Tax allowances for 2020/21

Personal Allowance £12,500*
Married Couple's Allowance (MCA) (one or both born before 6th April 1935) £9,075*
MCA limit £30,200
Blind Persons Allowance £2,500*
Personal Savings Allowance basic rate £1,000
Personal Savings Allowance higher rate £500
Personal Savings Allowance 0% savings rate £5,000
Dividend Allowance £2,000

*Note: Personal Allowance is reduced for those with total incomes over £100,000 by £1 for every £2 over this amount. This means Personal Allowance becomes zero at income of £125,000 or above.

*Note: Married couple's allowance (MCA) is restricted to 10% of the value and reduces tax due, not tax-free income. It is only available where at least one spouse is born before 6 April 1935. It is also withdrawn by £1 for every £2 of income if an income goes above the limit of £30,200 until it is reduced to the minimum level of £3,510 (i.e. where income exceeds £41,330).

*Note: Blind person's allowance can be claimed by those who are registered severely sight impaired (SSI) with a local authority. You do not have to be totally sightless to be registered blind. Eligibility rules are slightly different in Scotland. Any part of this allowance that is unused by the recipient can be transferred to their spouse or civil partner. If either spouses or civil partners are registered blind, they will both get the allowance but this allowance is not available to those who are registered as partially sighted.

Marriage Allowance: This allowance is available to married couples and civil partners where both parties are no more than basic rate tax payers and one party wants to transfer 10% of their personal allowance (£12,500) to the other. This is usually where there is unused allowance available because one is a non-taxpayer. It effectively reduces the recipient's tax bill by up to £250 for 2020/21 but can only reduce their tax bill to zero. If you claim the married couple's allowance above you cannot claim this one.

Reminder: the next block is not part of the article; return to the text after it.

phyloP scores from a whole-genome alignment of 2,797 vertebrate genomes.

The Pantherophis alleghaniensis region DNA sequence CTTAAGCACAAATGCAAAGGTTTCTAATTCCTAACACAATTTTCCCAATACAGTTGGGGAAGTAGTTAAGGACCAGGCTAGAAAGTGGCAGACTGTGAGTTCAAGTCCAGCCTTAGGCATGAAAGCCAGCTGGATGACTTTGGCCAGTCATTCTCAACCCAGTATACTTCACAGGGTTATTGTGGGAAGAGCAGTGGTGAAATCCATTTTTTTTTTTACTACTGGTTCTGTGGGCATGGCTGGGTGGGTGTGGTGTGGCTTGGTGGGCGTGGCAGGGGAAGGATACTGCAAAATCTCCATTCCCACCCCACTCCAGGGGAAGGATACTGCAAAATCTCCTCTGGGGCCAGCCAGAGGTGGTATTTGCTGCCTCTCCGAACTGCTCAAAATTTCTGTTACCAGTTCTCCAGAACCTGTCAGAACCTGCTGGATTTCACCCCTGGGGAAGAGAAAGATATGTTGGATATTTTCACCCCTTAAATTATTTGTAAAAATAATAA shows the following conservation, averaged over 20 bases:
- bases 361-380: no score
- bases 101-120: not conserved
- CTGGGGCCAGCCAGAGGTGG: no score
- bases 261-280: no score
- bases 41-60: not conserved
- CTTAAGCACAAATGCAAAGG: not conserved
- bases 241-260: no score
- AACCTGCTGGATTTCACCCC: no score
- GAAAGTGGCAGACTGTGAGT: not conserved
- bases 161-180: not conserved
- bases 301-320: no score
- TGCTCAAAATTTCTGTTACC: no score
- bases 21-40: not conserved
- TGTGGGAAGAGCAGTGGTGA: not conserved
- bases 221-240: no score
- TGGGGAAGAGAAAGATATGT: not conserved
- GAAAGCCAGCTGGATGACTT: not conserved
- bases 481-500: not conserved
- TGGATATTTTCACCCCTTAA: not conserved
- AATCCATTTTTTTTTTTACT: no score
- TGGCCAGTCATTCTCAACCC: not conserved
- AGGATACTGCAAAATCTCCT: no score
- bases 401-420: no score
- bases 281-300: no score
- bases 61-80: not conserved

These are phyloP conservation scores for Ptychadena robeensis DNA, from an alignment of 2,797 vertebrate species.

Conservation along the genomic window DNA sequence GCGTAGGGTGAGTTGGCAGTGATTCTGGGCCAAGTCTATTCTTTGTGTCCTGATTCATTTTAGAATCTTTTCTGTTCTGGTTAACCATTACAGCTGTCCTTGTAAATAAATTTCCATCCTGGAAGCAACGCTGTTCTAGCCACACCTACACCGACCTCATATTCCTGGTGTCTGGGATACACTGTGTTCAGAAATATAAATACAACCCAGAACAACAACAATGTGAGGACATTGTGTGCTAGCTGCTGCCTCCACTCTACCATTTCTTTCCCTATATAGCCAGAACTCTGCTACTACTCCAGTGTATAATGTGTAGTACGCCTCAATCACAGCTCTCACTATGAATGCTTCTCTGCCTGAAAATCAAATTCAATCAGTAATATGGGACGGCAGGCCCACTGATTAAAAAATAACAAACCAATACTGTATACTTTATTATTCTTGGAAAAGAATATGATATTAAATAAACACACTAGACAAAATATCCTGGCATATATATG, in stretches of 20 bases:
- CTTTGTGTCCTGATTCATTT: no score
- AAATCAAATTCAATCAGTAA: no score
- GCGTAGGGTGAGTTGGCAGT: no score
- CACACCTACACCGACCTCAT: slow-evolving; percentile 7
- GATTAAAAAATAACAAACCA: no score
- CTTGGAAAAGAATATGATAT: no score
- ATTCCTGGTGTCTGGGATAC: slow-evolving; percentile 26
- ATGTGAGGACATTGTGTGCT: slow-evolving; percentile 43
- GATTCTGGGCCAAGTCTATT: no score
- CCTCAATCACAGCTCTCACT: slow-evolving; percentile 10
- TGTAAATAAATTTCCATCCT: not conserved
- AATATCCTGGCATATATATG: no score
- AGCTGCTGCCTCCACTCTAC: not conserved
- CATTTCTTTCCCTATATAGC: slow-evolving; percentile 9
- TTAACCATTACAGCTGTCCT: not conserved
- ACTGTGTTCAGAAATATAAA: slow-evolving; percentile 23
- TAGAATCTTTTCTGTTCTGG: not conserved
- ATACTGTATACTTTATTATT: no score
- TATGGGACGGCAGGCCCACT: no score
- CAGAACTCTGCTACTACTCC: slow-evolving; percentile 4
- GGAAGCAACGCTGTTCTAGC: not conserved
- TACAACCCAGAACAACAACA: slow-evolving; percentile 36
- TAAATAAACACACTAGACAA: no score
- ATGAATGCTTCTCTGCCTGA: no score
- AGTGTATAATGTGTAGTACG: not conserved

Personal Savings Allowance (PSA): This allowance means that £1,000 (basic rate tax payers) of your savings are not taxable (£500 for higher rate taxpayers, zero for additional rate). It is separate and additional to the starting rate for savings, for those eligible for both. They act together to mean that if you add up your total income, including savings interest, and it is below £18,500 you won’t have to pay tax on your savings.

Dividend Allowance: The first £2,000 of dividends will not be taxed. Any dividend payments over this amount will be taxed by reference to a person's marginal rate. To determine what your marginal rate is, add up all of your taxable income including saving income and dividends then check the table below to see which tax rate applies to you.

Tax rates and bands for 2020/21

First £37,500 of taxable income* 20%*
£37,501 - £150,000* 40%*
£150,001 + 45%
Starting rate for interest falling in first £5,000 of income above Personal Allowance** 0%
Standard savings rate - higher rate taxpayers will have a further 20% to pay, additional rate tax payers a further 25% 20%
Dividend income above the allowance but falling within basic rate tax limit 7.5%
Dividend income falling between £50,001 and £150,000 32.5%
Dividend income falling above £150,000 38.1%
Inheritance tax Nil Rate Band (NRB) £325,000
Residential Nil Rate Band (RNRB) £175,000
Inheritance tax rate above NRB 40%
Capital Gains tax exemption - individual £12,300
Capital Gains tax exemption - trust £6,150
Capital Gains tax rate on excess gains up to basic rate limit 10%#
Capital Gains tax rate on excess gains above basic rate limit 20%#

*In Scotland five tax bands apply for the 2020/21 tax year. The first £2,085 over the personal allowance of £12,500 is taxed at 19%, the next £10,572 at 20%, the next £18,271 at 21%, thereafter at 41% up to £150,000 and then 46% thereon.

**Only applies if your other (non-savings) income is below your allowances plus £5,000 for this tax year. Where non-savings income exceeds allowances the £5,000 is reduced, eventually being eliminated. Also consider the personal savings allowance mentioned above.

Note - Scottish tax payers should use the English rates and bands for their savings and investment income.

If you live in Wales, from 6th April 2019 you are potentially subject to Welsh income tax rates, set by the Welsh Government. For the 2020/21 tax year, they are the same as the main rates and allowances listed above, as for England and Northern Ireland.

From April 2016 banks and building societies no longer take tax at source from savings interest. If your total income ignoring dividends is within the starting rate for savings and/or the PSA then you have nothing to do. If it is higher you need to contact HMRC to make sure any tax due is collected.

#An 8% surcharge applies for carried interest and for gains from residential property.

Rent a Room - The allowance has increased to £7,500 from April 2016.

Marriage Allowance: allowing claims on behalf of deceased partners: The Marriage Allowance allows taxpayers to transfer up to 10% of their unused PA to their partner, reducing their tax bill by up to £250 a year in 2020/21. The government will allow claims in cases where a partner has died before the claim was made. These claims will be able to be backdated by up to 4 years